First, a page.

Taking note of the submissions, the HC bench observed that the doctor was aware of the patient's condition and observed,
He clearly mentions "at the time of recording the statement, though she was able to talk but was suffering from severe pain".
The bench noted that the doctor was aware of what he was doing and observed,
"There was no need for him to write up a dying declaration which was never made. Merely because he did not endorse on the bed head ticket that the victim was in a conscious state would not mean that no such statement was ever made by her. The same also holds good for the criticism that the declaration was not in a question-answer form. These are not inviolable mandatory requirements for the acceptance of a dying declaration."
At this outset, the court also referred to the order of the Constitution bench of the Supreme Court in the case of Laxman v. State of Maharashtra (supra) where the Apex Court had observed, "What is essentially required is that the person who records a dying declaration must be satisfied that the deceased was in a fit state of mind. Where it is proved by the testimony of the magistrate that the declarant was fit to make the statement even without examination by the doctor the declaration can be acted upon provided the court ultimately holds the same to be voluntary and truthful. A certification by the doctor is essentially a rule of caution and therefore the voluntary and truthful nature of the declaration can be established otherwise."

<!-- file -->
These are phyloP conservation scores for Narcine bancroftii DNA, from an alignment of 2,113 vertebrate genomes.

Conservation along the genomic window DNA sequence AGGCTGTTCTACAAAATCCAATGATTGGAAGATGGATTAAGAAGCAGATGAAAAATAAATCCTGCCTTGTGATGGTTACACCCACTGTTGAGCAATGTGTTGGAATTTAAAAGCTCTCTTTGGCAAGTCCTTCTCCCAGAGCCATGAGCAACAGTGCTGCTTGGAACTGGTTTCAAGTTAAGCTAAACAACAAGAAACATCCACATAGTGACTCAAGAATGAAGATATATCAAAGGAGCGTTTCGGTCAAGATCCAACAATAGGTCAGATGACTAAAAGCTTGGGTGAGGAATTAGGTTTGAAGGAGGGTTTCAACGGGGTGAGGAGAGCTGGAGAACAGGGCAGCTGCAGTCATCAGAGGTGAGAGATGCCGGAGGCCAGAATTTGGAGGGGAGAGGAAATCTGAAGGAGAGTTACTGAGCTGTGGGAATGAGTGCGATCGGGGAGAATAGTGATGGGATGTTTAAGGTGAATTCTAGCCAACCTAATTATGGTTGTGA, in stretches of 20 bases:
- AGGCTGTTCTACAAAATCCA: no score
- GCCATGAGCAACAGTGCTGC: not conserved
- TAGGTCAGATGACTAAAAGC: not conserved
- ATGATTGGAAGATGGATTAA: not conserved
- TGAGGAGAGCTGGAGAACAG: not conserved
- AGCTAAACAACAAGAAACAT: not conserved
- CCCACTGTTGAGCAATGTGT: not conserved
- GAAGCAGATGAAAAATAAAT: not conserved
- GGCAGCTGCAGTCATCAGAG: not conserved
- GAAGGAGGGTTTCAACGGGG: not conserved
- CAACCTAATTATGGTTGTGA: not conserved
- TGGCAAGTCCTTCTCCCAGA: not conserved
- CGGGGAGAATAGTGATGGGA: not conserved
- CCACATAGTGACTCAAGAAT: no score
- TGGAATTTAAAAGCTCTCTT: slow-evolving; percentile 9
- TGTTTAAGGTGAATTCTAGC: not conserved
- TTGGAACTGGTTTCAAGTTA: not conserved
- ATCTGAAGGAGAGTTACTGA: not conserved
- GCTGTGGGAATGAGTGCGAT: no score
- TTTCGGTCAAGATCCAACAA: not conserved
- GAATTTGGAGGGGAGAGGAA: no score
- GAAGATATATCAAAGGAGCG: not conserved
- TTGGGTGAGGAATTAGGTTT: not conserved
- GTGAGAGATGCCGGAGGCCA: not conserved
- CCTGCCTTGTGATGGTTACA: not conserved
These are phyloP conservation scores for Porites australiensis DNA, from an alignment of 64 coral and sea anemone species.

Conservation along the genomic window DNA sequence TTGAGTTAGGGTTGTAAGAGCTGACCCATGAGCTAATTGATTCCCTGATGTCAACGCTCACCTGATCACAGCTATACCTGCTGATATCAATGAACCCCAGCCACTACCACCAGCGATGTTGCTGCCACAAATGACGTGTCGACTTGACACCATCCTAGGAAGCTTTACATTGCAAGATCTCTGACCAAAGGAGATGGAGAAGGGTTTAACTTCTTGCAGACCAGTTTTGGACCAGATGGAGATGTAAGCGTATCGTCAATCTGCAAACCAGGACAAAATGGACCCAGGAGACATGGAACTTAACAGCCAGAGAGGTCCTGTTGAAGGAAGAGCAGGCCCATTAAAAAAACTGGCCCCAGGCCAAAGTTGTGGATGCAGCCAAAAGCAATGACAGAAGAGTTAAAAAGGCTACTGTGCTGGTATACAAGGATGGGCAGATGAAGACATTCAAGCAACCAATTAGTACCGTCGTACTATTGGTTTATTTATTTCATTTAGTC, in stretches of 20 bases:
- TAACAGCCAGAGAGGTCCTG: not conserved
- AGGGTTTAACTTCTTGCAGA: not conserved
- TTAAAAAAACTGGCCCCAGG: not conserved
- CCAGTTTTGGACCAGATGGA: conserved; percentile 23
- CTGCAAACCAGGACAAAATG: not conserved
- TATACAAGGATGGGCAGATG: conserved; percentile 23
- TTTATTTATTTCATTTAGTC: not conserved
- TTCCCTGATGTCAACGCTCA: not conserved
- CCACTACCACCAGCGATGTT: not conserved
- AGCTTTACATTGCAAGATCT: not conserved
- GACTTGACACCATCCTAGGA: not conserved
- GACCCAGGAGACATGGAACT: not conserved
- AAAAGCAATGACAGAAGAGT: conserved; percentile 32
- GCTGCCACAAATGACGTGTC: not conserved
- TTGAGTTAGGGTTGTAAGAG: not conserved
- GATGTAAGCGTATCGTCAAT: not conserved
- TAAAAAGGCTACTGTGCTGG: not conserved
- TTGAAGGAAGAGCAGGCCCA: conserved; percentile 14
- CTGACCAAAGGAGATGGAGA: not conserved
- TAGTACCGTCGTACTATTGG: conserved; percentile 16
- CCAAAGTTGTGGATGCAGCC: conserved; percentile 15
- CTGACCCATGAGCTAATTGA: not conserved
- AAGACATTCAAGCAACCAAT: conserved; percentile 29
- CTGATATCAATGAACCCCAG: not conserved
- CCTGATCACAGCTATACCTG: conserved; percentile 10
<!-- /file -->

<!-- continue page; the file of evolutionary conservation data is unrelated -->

Referring to the Apex court's observations, the HC bench observed,
"The Court is not persuaded that in the present case the dying declaration was not voluntarily made by the deceased or not in a conscious state of mind and that it should be discarded...In the present case, the doctor was very much present when the statement was made and in fact it is the doctor who recorded it. Each case, therefore, turns on its own facts and it cannot be laid down as inviolable general rule that without certification of the state of consciousness of the deceased, a dying declaration recorded without such endorsement should be rejected."
"In the present case, the dying declaration unequivocally and unambiguously points to the guilt of the Appellant on both counts i.e., for the offence under Section 376 of IPC and of murder under Section 302 of IPC. This is not a case where inconsistent dying declarations have been made by the deceased. The fact remains that although she was burnt alive at around 2 am on 10th May, 2012, she remained alive till the noon of 13th May, 2012, i.e., for well over three days. Further, she remained alive for almost 48 hours after the making of the dying declaration at 9 pm on 11th May, 2012. Her state of mind to make the dying declaration has to be assessed in the above background notwithstanding that she suffered 95% burns," the bench clarified.
Further referring to several other judgments of the Supreme Court in the cases including Nallapati Sivaiah v. Sub-Divisional Officer, Guntur A.P. and State of Rajasthan v. Yusuf (supra) and observed, "The medical evidence does show that the death was due to ante-mortem burns which were extensive. The forensic evidence has also supported the case of the prosecution regarding the deceased being killed by burning."
To read the order, click on the link below:
Barsha completed her MA from the University of Burdwan, West Bengal in 2018. Having a knack for Journalism she joined Medical Dialogues back in 2020. She mainly covers news about medico legal cases, NMC/DCI updates, medical education issues including the latest updates about medical and dental colleges in India. She can be contacted at email@example.com.